YouTuber funds Taliban escape of 170 Hazara filmmakers and activists in Canada – Penticton Western News

A YouTuber who gives investment advice helped finance the escape of 170 Afghans from the Taliban to Canada.

David Lee, an investor who lives in Texas, helped a large group of stranded Afghans get to the Pakistani border after the Taliban takeover last August.

The Hazaras, who arrived in Calgary earlier this week, included filmmakers, members of the Afghan arts community and human rights activists.

They fled Kabul last summer when the Taliban took control but found themselves stranded in Kandahar, southern Afghanistan, with no funds to get to the Pakistani border. They had days to get to a border post before it closed, but they had spent all their money fleeing Kabul.

Lee, who had previously financed the flight of a group of 38 Hazaras to Pakistan, as well as emergency food shipments to Afghanistan, was contacted by an Afghan from a humanitarian organization in the United States to see if he could help urgently.

Members of the 170-person group do not want to be identified for fear of Taliban reprisals against their friends and family.

According to Senator Salma Ataullahjan, who was born in Pakistan and has contacts with many Afghans, the Taliban fundamentalists have targeted democracy activists and women, as well as musicians, breaking their instruments and beating them. She said a professional Afghan musician she knows buried his instrument for fear of persecution.

The Taliban have also imposed severe restrictions on what Afghans can watch and banned women from appearing in TV dramas, according to a BBC report. The Ministry for the Promotion of Virtue and Prevention of Vice ordered broadcasters not to broadcast films or programs “contrary to Islamic or Afghan values”.

Along with some of his YouTube subscribers, Lee raised around US$12,000 in a matter of hours to fund taxi fares and other costs to get refugees to a crossing point into Pakistan before the closure of the frontier.

Lee, who provides investment training via YouTube, previously helped a group of 38 Afghans, including the family of a University of British Columbia student, cross the Pakistani border. He warned the contact who had asked him for help that the group only had a few days to get out of the country before the Afghan-Pakistan border closed near Quetta.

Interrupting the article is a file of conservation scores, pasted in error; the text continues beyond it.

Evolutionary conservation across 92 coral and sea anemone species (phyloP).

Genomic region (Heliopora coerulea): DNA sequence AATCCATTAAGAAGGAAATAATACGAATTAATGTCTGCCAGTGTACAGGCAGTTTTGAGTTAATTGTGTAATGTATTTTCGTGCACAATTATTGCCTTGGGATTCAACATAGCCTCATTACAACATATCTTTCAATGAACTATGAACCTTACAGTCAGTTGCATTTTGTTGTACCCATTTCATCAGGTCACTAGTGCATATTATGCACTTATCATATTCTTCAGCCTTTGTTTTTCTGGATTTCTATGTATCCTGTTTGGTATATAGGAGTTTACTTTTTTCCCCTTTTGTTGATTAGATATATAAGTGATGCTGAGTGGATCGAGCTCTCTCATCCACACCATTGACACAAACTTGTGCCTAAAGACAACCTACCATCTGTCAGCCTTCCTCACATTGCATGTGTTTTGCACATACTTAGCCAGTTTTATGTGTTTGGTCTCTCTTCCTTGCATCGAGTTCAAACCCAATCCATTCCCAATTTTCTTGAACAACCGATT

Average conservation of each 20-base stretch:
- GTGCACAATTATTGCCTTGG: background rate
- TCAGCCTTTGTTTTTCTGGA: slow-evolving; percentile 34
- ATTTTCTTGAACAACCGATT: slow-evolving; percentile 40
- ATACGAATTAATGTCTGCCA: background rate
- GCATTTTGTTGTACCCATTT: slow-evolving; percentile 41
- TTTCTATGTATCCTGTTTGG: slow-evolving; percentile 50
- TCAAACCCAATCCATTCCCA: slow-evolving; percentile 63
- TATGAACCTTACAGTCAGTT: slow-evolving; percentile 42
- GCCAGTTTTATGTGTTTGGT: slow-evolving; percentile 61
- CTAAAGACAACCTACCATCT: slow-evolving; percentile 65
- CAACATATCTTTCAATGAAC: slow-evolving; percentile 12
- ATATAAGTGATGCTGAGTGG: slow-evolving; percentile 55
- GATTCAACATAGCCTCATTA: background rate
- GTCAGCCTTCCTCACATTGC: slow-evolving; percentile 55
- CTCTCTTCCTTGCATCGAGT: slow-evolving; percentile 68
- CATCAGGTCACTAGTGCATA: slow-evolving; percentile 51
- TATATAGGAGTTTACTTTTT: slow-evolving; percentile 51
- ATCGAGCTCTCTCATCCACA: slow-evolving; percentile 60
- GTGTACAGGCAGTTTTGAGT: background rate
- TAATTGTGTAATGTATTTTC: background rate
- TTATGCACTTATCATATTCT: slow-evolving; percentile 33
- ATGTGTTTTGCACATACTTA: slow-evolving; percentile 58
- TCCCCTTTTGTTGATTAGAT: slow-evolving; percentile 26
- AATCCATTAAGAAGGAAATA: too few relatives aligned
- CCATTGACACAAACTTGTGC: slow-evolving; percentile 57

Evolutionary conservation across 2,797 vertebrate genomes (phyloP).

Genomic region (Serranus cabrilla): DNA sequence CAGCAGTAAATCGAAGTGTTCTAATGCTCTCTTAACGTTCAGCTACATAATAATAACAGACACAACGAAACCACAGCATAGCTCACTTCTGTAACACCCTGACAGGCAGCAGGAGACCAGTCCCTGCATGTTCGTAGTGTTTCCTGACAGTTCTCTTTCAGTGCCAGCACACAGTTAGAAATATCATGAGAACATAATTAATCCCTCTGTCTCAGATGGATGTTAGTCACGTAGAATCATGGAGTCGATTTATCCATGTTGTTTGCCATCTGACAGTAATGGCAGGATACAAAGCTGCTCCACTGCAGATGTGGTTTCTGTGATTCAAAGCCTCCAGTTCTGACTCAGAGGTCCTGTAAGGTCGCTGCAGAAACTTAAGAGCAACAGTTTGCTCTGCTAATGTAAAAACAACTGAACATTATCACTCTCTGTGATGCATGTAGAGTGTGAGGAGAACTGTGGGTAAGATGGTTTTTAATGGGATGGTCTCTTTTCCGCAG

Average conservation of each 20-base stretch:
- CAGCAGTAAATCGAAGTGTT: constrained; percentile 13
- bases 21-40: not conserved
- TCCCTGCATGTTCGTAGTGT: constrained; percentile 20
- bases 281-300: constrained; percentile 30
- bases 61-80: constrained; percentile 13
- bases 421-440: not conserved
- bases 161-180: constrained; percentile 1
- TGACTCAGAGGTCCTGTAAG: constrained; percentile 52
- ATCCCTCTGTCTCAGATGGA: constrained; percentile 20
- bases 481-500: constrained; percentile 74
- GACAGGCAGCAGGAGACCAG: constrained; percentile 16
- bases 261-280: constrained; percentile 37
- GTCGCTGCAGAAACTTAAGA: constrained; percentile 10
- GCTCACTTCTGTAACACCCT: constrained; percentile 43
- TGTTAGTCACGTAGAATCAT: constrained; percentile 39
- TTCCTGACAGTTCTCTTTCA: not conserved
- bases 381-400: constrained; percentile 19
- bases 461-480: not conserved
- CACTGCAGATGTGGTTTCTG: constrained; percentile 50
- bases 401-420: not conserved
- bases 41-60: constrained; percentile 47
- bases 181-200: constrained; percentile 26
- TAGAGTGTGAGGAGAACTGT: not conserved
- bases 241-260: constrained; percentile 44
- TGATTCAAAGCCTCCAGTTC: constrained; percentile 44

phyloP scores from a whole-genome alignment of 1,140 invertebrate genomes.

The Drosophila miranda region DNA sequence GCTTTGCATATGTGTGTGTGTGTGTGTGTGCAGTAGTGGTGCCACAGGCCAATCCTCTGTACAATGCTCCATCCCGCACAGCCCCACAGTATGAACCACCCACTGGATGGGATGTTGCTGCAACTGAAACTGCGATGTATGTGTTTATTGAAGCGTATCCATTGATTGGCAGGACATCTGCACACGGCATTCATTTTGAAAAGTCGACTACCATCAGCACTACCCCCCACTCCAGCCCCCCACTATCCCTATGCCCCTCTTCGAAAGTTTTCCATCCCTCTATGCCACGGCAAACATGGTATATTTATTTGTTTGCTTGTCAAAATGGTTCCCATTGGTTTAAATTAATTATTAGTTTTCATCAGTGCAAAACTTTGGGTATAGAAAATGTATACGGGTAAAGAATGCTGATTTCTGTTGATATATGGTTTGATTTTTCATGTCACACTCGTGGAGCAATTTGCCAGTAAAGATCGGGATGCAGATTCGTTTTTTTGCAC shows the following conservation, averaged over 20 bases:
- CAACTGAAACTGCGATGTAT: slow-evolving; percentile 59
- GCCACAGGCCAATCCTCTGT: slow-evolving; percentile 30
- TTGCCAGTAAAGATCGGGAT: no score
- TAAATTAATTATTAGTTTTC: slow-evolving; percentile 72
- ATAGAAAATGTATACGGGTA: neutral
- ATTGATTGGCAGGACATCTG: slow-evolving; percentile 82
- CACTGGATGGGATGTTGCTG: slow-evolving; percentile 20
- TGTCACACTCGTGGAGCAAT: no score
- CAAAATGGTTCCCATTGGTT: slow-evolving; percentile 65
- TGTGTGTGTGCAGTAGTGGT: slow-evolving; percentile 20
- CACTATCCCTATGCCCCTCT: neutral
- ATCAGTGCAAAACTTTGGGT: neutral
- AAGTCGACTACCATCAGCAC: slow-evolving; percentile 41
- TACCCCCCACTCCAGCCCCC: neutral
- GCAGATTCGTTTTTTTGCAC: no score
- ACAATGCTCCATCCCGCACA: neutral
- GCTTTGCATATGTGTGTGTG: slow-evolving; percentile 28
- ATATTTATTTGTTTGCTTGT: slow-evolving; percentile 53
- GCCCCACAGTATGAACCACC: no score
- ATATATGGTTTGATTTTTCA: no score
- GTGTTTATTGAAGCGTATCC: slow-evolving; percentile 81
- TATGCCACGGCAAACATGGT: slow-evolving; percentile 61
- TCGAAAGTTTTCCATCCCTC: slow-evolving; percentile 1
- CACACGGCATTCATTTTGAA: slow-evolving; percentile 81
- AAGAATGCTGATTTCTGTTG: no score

But local bus services that could have taken them to the border ceased after the Taliban took over.

“They wanted to cross the border but they were stuck. They had spent all their money to get to Kandahar. Taxis charged prices ten times higher than usual. I had helped 38 other people cross the border and said, ‘Your group has to leave as soon as possible,’” he said.

“I reached out to my network and a group of people who watch investor videos, and within hours we got the fees – it was about $12,000 for their costs, mostly for transportation. They got out just in time, and a few days later the land border was closed.

The money was transferred to Pakistan where a middleman managed to arrange transport for the group of Hazaras.

The Hazaras are one of the largest minorities in Afghanistan and speak Hazaraqi, a Persian dialect. They are also found in parts of Iran and Pakistan, with a large population in Quetta. Historically, they have been persecuted in Afghanistan, notably by the mainly Pashtun Taliban.

The border, near Quetta, was closed a few days after the refugees crossed. Some members of the group almost failed to cross, Lee said. A man spent three days at the border trying to persuade the guards to let him through. At the border, the refugees had their luggage removed and then returned to the Pakistani side.

From the border, they traveled to Quetta where they ended up sleeping on the floor of an unheated wedding hall.

In Islamabad, with the help of human rights groups, they were referred to the United Nations High Commissioner for Refugees, which referred them to Canada’s “special humanitarian programme” – one of two place to help bring 40,000 Afghan refugees to Canada. The program is intended to help vulnerable groups, including human rights activists, women leaders, persecuted religious or ethnic minorities, LGBTQ people and journalists.

In Islamabad, Lee said, Canadian embassy staff interviewed refugees and took biometrics before approving immigration to Canada.

The Hazaras were among a group of 252 Afghan refugees welcomed to Canada by Immigration Minister Sean Fraser on Tuesday, and the first admitted under the Special Humanitarian Program.

The day after their plane landed in Calgary, the leader of the group texted Lee to tell him that the entire group was now on Canadian soil and safe and sound.

The group is now isolated in a hotel in Calgary and will travel to Edmonton upon release from quarantine, Lee said.

Lee, who lives in Texas, hopes to travel to Edmonton to meet with band members when the pandemic subsides.

“I was so thrilled personally when they arrived,” he said. “Their lives and those of future generations will be changed forever.”

– Marie Woolf, The Canadian Press

Afghanistan

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